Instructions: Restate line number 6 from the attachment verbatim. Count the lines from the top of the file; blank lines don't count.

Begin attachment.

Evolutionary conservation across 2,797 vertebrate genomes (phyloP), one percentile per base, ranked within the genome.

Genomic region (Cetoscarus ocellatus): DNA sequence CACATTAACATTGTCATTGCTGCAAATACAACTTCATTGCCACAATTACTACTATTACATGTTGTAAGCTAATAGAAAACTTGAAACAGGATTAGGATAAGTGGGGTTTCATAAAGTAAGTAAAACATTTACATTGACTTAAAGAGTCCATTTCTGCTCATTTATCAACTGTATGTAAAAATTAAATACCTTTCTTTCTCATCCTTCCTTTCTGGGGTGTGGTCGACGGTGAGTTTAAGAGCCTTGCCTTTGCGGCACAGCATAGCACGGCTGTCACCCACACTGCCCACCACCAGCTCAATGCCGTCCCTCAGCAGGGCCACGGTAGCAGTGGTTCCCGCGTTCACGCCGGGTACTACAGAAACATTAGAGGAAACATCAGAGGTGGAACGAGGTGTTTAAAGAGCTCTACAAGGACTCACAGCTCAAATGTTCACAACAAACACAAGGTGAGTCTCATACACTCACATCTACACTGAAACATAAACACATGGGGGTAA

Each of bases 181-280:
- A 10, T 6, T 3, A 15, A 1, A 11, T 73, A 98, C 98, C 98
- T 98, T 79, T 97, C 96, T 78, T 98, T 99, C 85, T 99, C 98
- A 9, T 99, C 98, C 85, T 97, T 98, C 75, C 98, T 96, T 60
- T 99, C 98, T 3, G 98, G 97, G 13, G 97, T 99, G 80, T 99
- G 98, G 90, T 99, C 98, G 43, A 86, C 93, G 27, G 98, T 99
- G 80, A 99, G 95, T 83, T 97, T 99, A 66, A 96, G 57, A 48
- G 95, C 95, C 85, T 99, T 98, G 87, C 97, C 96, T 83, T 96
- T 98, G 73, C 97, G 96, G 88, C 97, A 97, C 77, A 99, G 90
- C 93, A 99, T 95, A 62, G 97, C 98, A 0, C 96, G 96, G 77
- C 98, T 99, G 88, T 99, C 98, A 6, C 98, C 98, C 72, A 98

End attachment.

- A 9, T 99, C 98, C 85, T 97, T 98, C 75, C 98, T 96, T 60